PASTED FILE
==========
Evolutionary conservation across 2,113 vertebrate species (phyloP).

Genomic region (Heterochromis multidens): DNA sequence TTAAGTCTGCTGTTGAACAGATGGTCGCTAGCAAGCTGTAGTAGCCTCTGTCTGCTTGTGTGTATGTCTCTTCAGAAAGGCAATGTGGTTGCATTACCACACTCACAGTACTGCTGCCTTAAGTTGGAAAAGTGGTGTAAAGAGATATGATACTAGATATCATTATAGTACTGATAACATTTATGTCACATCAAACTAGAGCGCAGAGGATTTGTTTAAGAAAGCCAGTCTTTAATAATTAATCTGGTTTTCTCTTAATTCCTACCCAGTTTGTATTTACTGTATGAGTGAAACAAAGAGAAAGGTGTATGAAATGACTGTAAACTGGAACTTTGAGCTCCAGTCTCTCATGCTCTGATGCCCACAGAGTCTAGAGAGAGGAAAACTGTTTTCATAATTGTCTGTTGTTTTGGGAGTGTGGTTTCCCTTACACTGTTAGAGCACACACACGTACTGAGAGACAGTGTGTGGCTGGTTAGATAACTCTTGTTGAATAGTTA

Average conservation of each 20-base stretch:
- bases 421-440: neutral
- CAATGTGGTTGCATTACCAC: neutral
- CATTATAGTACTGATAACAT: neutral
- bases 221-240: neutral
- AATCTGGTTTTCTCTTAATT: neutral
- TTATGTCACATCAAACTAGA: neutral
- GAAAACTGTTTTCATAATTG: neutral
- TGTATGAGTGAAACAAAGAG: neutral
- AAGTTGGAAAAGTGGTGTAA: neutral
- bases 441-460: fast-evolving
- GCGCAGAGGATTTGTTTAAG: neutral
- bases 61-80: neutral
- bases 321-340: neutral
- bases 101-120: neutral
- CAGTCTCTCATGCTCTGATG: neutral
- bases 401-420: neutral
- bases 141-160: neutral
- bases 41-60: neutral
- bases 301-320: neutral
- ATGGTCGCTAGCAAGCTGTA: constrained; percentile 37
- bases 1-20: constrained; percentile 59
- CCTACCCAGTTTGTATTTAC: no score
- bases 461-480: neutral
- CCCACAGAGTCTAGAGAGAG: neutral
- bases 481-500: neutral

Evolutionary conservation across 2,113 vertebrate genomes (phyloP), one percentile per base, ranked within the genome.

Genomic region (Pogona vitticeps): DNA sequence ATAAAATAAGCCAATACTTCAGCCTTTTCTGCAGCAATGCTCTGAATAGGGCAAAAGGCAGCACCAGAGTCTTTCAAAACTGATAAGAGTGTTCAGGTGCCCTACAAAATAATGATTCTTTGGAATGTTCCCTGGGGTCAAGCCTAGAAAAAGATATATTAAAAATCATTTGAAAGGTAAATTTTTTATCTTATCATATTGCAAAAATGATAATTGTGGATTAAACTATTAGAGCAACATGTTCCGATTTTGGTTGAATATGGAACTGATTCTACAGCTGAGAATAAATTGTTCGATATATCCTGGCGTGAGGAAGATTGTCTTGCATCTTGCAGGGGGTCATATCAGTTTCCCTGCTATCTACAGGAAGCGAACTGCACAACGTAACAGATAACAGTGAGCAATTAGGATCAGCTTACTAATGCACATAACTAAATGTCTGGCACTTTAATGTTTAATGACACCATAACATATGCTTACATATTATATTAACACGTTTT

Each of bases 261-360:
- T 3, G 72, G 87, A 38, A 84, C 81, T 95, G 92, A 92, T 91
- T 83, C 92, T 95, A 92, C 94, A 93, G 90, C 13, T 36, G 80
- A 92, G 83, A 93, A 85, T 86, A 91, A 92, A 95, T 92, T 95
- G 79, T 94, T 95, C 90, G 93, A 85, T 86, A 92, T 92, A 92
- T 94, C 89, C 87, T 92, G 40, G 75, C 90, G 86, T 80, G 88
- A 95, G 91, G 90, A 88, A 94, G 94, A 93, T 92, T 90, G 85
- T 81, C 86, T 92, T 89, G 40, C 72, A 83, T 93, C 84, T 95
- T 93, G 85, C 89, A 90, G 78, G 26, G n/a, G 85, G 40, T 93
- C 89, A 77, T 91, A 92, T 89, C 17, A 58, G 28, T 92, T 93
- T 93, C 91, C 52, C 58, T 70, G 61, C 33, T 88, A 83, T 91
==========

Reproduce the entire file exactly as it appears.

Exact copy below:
Evolutionary conservation across 2,113 vertebrate species (phyloP).

Genomic region (Heterochromis multidens): DNA sequence TTAAGTCTGCTGTTGAACAGATGGTCGCTAGCAAGCTGTAGTAGCCTCTGTCTGCTTGTGTGTATGTCTCTTCAGAAAGGCAATGTGGTTGCATTACCACACTCACAGTACTGCTGCCTTAAGTTGGAAAAGTGGTGTAAAGAGATATGATACTAGATATCATTATAGTACTGATAACATTTATGTCACATCAAACTAGAGCGCAGAGGATTTGTTTAAGAAAGCCAGTCTTTAATAATTAATCTGGTTTTCTCTTAATTCCTACCCAGTTTGTATTTACTGTATGAGTGAAACAAAGAGAAAGGTGTATGAAATGACTGTAAACTGGAACTTTGAGCTCCAGTCTCTCATGCTCTGATGCCCACAGAGTCTAGAGAGAGGAAAACTGTTTTCATAATTGTCTGTTGTTTTGGGAGTGTGGTTTCCCTTACACTGTTAGAGCACACACACGTACTGAGAGACAGTGTGTGGCTGGTTAGATAACTCTTGTTGAATAGTTA

Average conservation of each 20-base stretch:
- bases 421-440: neutral
- CAATGTGGTTGCATTACCAC: neutral
- CATTATAGTACTGATAACAT: neutral
- bases 221-240: neutral
- AATCTGGTTTTCTCTTAATT: neutral
- TTATGTCACATCAAACTAGA: neutral
- GAAAACTGTTTTCATAATTG: neutral
- TGTATGAGTGAAACAAAGAG: neutral
- AAGTTGGAAAAGTGGTGTAA: neutral
- bases 441-460: fast-evolving
- GCGCAGAGGATTTGTTTAAG: neutral
- bases 61-80: neutral
- bases 321-340: neutral
- bases 101-120: neutral
- CAGTCTCTCATGCTCTGATG: neutral
- bases 401-420: neutral
- bases 141-160: neutral
- bases 41-60: neutral
- bases 301-320: neutral
- ATGGTCGCTAGCAAGCTGTA: constrained; percentile 37
- bases 1-20: constrained; percentile 59
- CCTACCCAGTTTGTATTTAC: no score
- bases 461-480: neutral
- CCCACAGAGTCTAGAGAGAG: neutral
- bases 481-500: neutral

Evolutionary conservation across 2,113 vertebrate genomes (phyloP), one percentile per base, ranked within the genome.

Genomic region (Pogona vitticeps): DNA sequence ATAAAATAAGCCAATACTTCAGCCTTTTCTGCAGCAATGCTCTGAATAGGGCAAAAGGCAGCACCAGAGTCTTTCAAAACTGATAAGAGTGTTCAGGTGCCCTACAAAATAATGATTCTTTGGAATGTTCCCTGGGGTCAAGCCTAGAAAAAGATATATTAAAAATCATTTGAAAGGTAAATTTTTTATCTTATCATATTGCAAAAATGATAATTGTGGATTAAACTATTAGAGCAACATGTTCCGATTTTGGTTGAATATGGAACTGATTCTACAGCTGAGAATAAATTGTTCGATATATCCTGGCGTGAGGAAGATTGTCTTGCATCTTGCAGGGGGTCATATCAGTTTCCCTGCTATCTACAGGAAGCGAACTGCACAACGTAACAGATAACAGTGAGCAATTAGGATCAGCTTACTAATGCACATAACTAAATGTCTGGCACTTTAATGTTTAATGACACCATAACATATGCTTACATATTATATTAACACGTTTT

Each of bases 261-360:
- T 3, G 72, G 87, A 38, A 84, C 81, T 95, G 92, A 92, T 91
- T 83, C 92, T 95, A 92, C 94, A 93, G 90, C 13, T 36, G 80
- A 92, G 83, A 93, A 85, T 86, A 91, A 92, A 95, T 92, T 95
- G 79, T 94, T 95, C 90, G 93, A 85, T 86, A 92, T 92, A 92
- T 94, C 89, C 87, T 92, G 40, G 75, C 90, G 86, T 80, G 88
- A 95, G 91, G 90, A 88, A 94, G 94, A 93, T 92, T 90, G 85
- T 81, C 86, T 92, T 89, G 40, C 72, A 83, T 93, C 84, T 95
- T 93, G 85, C 89, A 90, G 78, G 26, G n/a, G 85, G 40, T 93
- C 89, A 77, T 91, A 92, T 89, C 17, A 58, G 28, T 92, T 93
- T 93, C 91, C 52, C 58, T 70, G 61, C 33, T 88, A 83, T 91